The authors correctly state that an “economist might conduct a study to ascertain whether the price discrimination was cost justified”. However, such studies are not usually undertaken, particularly because the evidentiary requirements of the Robinson-Patman cost justification defence are rigorous, difficult and costly to meet (see Texaco, Inc v Hasbrouck, 496 US 543, 561 n18 (1990); American Booksellers Ass’n v Barnes & Noble, Inc, 135 F Supp 2d 1031, 1064 (ND Cal 2001)). On the other hand, economists often are needed to prove damages in Robinson-Patman cases (see Hasbrouck, 496 US at 571-73; Coastal Fuels of Puerto Rico v Caribbean Petroleum Corp, 175 F 3d 18, 23-25, 33-35 (1st Cir 1999)).
The authors then state that the “like quality and grade” statutory requirement requires “economic analyses assessing the price elasticity or substitutability” of the products at issue. In fact, the legal standard only requires a showing that any physical differences between the products affect their marketability (see FTC v Borden Co, 383 US 637, 638, 640-41 (1966); Utah Foam Prods v Upjohn Co, 154 F 3d 1212, 1217 (10th Cir 1998). That may require testimony by an industry expert, but certainly not by an economist.
The authors then discuss the difficulties in successfully wining a class action by direct or indirect customers. However, I would maintain that such challenges are more than difficult to win; they have been uniformly unsuccessful for more than 40 years (see, for example, Danvers Motor Co v Ford Motor Co, 543 F 3d 141 (3d Cir 2008) – challenged programme affected individual buyers differently, showing claim lacked the commonality required for class action; Ass'n of College Bookstores, Inc v Cambridge Univ Press, 990 F Supp 245, 249 (SDNY 1997) – “established rule” that class certification of Robinson-Patman claim is inappropriate due to the degree of individualized proof required; O’Connell v Citrus Bowl, Inc, 99 FRD 117 (EDNY 1983) – Robinson-Patman claims particularly ill-suited to class action treatment; Abernathy v Bausch & Lomb, Inc, 97 FRD 470 (ND Tex 1983) – proof of competitive injury too highly individualised to allow class certification; Mekani v Miller Brewing Co, 93 FRD 506 (ED Mich 1982) (same)).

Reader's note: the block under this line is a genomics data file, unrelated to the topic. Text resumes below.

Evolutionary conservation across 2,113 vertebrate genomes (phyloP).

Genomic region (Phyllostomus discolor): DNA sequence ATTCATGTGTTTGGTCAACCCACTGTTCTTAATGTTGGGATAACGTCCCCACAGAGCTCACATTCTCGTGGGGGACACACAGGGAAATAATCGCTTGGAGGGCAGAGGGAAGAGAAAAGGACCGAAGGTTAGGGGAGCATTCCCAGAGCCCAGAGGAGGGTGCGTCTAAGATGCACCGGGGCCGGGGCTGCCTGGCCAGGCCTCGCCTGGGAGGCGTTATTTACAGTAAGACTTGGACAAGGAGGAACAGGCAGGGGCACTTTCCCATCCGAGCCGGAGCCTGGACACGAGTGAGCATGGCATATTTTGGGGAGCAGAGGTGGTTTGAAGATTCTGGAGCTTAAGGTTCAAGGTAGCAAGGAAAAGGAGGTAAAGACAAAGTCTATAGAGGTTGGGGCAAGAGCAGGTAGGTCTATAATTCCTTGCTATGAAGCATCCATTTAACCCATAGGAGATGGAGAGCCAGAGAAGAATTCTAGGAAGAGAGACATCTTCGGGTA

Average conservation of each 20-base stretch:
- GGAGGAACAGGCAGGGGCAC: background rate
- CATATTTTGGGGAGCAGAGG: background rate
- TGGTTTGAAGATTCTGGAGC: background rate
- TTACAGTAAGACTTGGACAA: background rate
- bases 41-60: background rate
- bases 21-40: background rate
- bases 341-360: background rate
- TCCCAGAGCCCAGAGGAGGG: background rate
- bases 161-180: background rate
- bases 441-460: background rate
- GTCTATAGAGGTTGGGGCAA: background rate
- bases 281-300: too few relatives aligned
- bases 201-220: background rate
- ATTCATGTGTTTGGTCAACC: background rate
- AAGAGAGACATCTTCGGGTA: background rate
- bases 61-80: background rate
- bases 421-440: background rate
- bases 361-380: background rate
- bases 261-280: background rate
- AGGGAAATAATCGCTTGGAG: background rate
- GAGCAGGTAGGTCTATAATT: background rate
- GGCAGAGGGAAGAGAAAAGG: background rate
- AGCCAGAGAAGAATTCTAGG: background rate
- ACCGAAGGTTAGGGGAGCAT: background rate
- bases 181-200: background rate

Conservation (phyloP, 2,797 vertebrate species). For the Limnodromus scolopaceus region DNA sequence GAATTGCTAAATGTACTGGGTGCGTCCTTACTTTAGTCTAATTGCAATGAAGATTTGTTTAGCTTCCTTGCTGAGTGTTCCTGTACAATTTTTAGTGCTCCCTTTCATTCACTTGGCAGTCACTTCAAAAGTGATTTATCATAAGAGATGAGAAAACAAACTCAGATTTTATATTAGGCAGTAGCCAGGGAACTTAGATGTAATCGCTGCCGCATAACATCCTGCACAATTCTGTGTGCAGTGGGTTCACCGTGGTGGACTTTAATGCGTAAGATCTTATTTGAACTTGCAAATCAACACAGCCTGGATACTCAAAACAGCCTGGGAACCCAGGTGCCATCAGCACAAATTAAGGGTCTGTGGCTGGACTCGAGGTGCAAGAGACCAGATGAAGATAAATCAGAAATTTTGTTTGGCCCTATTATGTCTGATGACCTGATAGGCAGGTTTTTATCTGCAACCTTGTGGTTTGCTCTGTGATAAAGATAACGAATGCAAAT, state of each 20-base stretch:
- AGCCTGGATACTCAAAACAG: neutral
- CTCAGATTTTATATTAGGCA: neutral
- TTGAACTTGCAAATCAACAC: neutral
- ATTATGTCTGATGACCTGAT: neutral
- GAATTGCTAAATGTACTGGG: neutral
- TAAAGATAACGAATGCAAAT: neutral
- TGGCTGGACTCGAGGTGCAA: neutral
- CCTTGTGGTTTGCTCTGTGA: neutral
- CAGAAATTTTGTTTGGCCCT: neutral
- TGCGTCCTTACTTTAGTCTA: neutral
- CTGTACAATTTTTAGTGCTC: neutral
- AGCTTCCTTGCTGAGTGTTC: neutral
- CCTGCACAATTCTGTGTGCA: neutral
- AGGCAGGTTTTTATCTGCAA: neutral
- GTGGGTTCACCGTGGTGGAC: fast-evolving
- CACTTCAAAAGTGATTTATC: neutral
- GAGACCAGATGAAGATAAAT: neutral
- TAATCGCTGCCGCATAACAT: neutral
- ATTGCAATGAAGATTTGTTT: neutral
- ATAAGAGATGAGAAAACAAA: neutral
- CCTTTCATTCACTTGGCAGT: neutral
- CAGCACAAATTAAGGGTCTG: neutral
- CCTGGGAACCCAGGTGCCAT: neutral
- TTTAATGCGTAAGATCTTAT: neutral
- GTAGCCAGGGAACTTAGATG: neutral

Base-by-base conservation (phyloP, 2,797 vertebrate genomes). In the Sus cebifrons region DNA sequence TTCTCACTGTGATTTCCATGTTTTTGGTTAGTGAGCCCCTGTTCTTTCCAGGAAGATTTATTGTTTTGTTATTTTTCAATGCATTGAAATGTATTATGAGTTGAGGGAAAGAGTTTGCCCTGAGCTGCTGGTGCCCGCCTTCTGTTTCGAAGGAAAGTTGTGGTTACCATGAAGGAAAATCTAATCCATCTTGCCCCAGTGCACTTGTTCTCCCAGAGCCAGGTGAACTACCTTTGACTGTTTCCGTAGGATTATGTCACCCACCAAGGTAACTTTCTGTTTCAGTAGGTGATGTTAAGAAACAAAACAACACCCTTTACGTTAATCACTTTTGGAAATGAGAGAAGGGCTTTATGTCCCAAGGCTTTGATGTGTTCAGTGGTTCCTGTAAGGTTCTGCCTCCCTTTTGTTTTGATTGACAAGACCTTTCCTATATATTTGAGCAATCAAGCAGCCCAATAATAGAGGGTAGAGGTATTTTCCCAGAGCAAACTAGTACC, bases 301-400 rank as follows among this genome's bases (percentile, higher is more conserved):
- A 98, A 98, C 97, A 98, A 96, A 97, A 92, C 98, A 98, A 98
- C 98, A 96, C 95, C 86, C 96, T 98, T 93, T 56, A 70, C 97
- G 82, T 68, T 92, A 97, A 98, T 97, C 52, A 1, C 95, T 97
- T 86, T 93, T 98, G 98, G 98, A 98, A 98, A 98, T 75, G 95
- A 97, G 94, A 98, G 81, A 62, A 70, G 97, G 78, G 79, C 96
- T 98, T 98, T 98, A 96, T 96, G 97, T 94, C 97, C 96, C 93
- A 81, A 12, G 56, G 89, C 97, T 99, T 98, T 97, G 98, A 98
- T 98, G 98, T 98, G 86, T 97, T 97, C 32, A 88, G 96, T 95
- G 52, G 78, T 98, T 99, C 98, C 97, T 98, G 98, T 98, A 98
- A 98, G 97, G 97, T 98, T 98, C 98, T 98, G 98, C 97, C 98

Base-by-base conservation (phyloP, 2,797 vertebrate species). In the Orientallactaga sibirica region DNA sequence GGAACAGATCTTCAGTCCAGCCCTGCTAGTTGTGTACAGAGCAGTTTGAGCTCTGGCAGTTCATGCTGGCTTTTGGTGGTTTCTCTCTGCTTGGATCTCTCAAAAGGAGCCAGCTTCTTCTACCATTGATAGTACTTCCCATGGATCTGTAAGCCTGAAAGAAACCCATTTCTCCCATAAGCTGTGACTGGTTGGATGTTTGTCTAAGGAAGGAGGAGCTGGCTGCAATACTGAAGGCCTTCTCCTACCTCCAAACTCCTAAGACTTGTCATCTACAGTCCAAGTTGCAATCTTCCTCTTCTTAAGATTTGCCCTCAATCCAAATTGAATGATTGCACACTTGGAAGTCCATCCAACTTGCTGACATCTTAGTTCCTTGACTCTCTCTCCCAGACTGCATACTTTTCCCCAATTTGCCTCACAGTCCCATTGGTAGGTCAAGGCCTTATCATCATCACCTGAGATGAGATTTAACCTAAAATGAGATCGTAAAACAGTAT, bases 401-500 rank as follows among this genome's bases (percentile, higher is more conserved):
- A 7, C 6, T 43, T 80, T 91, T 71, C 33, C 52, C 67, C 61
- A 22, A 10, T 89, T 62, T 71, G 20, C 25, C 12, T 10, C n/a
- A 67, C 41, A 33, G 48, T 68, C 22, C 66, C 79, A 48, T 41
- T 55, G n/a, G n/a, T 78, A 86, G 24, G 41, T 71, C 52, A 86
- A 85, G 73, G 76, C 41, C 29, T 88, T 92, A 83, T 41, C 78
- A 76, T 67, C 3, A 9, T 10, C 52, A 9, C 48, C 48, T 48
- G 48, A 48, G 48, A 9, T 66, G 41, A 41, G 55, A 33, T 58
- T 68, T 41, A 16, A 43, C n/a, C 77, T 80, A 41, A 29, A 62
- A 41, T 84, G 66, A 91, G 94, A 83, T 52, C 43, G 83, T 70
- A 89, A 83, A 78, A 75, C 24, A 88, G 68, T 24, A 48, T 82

The authors conclude by declaring that the economic analyses they recommend may become necessary soon because of “the renewed focus” by the FTC on Robinson-Patman after more than 30 years since its last case. The new focus, however, has largely addressed the possible use of Section 2(c) of the act to challenge the conduct of pharmaceutical benefit managers, who are sales agents and not sellers or purchasers. Moreover, there is no need to prove probable competitive harm under Section 2(c) (see FTC v Simplicity Pattern Co, 360 US 55, 65 (1959)) and neither the cost justification nor meeting competition defence applies (see Biddle Purchasing Co v FTC, 96 F 2d 687 (2d Cir 1938) – cost justification); Ideal Plumbing Co v Benco, Inc, 529 F 2d 972, 977 (8th Cir 1976)). In fact, the Supreme Court has said that the provision does not have “any built-in defensive matter” (see FTC v Simplicity Pattern Co, supra n 12) Accordingly, an economist’s role in a private suit, if any, would be extremely limited.
In sum, the Akber/Davis article reconfirms this observer’s view that Robinson-Patman – a statute enacted in 1936 to protect small businesses (at the time, against chains like A&P), including by bringing private suits – is usually an incompatible pairing with economists, whose complex work can be so essential elsewhere in the enforcement of antitrust laws.